An inseparable and important part of the health processes is the use of an appropriate diet, taking into account the body type (Prakriti) as well as the existing imbalance (Vikriti). Three Doshas circulating in the body through their combined effect determine Prakriti, the psycho-physical constitution. Prakriti is a unique set of properties corresponding to the dominant Dosha. Prakriti from the moment of conception until the end of life remains unchanged. Under the influence of external factors, however, it can be disrupted, producing a state called Vikriti. What and how a person eats plays an important role in the philosophy of Ayurveda. Although this diet does not exclude the consumption of specific foods, it strongly recommends light and unprocessed products of plant origin. The quality of the meals prepared and the ritual of eating them is important. Due to the fact that the concept of Ayurvedic medicine is based on the inseparable connection between man and the universe, the science of Ayurveda promotes a certain idea – the theory that it is the cycles of nature that determine the most beneficial rhythm of life for man, as well as provide the most necessary nutrients at any time of the year.  Proper education of self-awareness in this regard allows to achieve and maintain the balance of Prakriti. According to Ayurvedic science, everything in the universe is interconnected and interdependent, and consists of the five elements existing in different proportions. These are – Air, Fire, Water, Earth and Space. The human body is composed of five elements which combined in different proportions form energies called Doshas. Three Doshas – Vata, Pitta, Kapha – are their manifestation and possess their properties. Vata – energy with a predominance of Space and Air; it is dry, mobile, rough, light and cold. Pitta – the most emotional and fiery energy; it is moist, light and hot. Kapha – describes energy with a dominant role of Water and Earth; it is moist, cold, heavy, static, bonding. Doshas ‘circulate’ throughout the body, governing bodily functions as well as creating and managing the body and mind. It is believed that keeping all three Doshas in natural proportions brings man into a state of balance, which is close to health and well-being. Every person has all these energies, one of which is dominant, the second is visible and the third is the least present. Such a pattern of energies is called Prakriti. The psycho-physical constitution (Prakriti) – the formation of one’s Doshas – is a natural state which does not change, is individual and determines one’s psycho-physical balance. Any disturbance of this state leads to imbalance, a change in physical and emotional condition, the so-called Vikriti.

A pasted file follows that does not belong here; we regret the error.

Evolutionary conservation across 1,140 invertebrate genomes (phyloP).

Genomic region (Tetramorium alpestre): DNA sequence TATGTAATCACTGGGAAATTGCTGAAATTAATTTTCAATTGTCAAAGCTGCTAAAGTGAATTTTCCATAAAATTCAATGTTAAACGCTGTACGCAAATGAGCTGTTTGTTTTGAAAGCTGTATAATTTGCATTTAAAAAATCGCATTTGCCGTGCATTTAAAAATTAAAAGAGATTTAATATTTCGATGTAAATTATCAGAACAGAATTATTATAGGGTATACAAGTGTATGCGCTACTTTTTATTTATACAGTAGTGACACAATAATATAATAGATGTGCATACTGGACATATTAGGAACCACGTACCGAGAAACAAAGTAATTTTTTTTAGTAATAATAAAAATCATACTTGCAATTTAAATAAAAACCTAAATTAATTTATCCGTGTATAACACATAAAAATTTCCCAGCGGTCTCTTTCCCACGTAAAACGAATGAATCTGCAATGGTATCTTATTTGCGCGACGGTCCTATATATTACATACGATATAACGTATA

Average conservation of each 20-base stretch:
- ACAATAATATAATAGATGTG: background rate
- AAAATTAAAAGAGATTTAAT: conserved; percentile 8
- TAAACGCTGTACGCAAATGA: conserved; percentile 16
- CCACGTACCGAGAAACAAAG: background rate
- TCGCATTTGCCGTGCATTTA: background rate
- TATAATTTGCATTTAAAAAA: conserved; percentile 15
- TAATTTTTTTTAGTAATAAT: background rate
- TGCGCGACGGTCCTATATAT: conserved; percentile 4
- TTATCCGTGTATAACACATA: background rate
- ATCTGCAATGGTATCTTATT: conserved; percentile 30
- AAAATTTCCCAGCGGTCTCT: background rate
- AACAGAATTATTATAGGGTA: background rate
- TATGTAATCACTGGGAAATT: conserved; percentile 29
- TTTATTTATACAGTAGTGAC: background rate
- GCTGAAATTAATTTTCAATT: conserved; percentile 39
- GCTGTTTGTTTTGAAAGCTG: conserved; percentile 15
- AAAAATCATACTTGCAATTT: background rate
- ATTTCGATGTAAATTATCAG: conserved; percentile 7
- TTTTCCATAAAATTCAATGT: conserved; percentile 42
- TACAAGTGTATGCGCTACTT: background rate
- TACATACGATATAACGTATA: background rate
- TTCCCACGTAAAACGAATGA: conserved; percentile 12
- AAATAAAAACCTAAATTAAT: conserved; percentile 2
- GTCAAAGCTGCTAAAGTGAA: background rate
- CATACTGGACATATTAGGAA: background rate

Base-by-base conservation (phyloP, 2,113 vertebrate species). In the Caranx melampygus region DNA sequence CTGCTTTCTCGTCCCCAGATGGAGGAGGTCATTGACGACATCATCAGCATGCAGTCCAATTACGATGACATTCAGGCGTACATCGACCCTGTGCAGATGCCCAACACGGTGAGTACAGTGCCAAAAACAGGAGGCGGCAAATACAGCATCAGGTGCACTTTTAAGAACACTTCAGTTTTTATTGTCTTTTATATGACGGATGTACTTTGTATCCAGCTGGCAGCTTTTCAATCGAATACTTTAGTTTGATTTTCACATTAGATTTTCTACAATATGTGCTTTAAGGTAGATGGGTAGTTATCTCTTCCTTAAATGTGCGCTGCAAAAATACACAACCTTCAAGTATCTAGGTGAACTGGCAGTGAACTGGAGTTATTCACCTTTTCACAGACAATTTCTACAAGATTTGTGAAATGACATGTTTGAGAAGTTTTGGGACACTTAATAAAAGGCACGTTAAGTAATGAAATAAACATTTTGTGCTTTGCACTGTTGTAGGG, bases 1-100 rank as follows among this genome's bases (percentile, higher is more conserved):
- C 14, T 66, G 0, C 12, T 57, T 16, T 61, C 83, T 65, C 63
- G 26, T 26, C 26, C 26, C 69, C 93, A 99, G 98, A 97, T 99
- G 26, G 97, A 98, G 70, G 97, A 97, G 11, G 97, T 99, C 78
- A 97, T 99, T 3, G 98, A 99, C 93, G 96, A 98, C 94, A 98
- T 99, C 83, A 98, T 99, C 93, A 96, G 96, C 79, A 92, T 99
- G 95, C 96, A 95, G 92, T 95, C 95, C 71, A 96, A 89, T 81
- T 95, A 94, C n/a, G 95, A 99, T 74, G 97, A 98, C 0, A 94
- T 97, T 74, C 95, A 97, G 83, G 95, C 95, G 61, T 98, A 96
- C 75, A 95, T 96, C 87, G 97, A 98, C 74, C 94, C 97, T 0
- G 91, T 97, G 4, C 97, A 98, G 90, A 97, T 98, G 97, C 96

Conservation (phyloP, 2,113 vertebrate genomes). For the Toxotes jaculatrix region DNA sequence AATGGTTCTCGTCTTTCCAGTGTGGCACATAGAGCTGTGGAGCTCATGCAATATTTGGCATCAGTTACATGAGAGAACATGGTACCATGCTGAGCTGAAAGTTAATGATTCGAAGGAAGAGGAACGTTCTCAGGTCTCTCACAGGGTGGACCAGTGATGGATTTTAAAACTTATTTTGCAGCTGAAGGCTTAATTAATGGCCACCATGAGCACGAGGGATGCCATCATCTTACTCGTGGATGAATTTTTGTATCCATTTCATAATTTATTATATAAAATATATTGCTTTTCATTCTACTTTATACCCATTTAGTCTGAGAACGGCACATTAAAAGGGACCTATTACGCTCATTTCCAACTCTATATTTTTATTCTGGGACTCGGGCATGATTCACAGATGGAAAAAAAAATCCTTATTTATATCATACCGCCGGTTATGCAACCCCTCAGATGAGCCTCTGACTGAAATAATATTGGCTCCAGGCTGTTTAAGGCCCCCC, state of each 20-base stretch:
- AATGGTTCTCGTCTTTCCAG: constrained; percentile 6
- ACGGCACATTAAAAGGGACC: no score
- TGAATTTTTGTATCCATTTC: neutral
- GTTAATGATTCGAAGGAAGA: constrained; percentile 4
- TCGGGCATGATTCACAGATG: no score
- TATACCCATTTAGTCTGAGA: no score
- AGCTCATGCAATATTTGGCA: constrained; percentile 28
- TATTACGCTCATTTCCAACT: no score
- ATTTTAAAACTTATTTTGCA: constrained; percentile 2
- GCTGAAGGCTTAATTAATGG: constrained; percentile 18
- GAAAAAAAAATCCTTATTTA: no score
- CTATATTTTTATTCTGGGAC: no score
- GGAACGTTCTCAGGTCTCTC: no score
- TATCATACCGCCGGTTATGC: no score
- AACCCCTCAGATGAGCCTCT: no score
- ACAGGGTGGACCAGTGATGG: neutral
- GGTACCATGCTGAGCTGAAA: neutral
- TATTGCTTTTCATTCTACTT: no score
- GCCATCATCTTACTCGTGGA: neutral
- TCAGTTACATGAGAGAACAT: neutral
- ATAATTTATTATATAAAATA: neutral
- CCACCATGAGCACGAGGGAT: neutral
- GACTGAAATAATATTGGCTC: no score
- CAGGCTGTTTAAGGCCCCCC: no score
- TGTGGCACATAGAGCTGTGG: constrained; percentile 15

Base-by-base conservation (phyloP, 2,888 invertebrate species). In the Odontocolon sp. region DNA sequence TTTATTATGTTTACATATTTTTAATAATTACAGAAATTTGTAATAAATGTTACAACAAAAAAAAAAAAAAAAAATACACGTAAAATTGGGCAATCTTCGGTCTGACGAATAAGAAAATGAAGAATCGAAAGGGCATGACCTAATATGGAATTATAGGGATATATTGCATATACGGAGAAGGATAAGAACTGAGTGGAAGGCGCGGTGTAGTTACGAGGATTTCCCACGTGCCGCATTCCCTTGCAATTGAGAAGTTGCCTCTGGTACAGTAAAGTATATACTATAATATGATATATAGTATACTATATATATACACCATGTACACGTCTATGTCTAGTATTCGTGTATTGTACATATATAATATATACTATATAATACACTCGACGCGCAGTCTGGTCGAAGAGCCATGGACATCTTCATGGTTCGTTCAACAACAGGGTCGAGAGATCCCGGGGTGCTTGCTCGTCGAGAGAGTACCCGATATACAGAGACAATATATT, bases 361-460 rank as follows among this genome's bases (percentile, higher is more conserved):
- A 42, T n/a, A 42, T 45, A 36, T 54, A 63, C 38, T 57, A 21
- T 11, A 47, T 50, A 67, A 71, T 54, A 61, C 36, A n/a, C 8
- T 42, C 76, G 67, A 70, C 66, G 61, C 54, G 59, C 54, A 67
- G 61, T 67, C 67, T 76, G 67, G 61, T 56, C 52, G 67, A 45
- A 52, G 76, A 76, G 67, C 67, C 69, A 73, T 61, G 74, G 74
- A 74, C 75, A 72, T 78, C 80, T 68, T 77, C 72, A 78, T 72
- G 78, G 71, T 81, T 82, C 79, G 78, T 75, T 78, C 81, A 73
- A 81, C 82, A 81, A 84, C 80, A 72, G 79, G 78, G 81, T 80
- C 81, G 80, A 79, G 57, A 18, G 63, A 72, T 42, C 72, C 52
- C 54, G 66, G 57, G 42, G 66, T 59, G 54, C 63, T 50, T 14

According to Ayurvedic theory, prevention, which includes physical activity, proper nutrition and good interpersonal relations, has great potential. It is of no small importance to maintain the balance between the various Doshas along with an increased awareness of one’s own body and preventive measures, rather than focusing on feeling unwell. In many cases, a change of attitude towards ailments or life problems is considered to be the most effective way of treatment and health recovery, believing that a person’s physical state is inextricably entwined with his/her mental state. Ayurveda does not refer only to the medical field, but concerns all levels of human activity. The overall health process involves a system of interrelated elements, such as physical exercise, the practice of yoga and pranayama (breathing exercises), in addition to working on more subtle levels – the emotions and the mind.

Although Ayurveda, as a domain of natural and non-conventional medicine, indeed emphasises primarily the psychological state and spiritual issues of a person, it also recognises surgical intervention as an effective means of treatment. The potential of Ayurvedic medicine is combined with modern medical diagnostics which forms the basis for gaining knowledge about diseases in their initial stages of development. Ayurveda is a way of life that makes one awa re of how to live, using the inner power and energetic potential of the human body, and paying attention to spiritual development and raising awareness. Ayurveda integrates various scientific achievements for the benefit of mankind!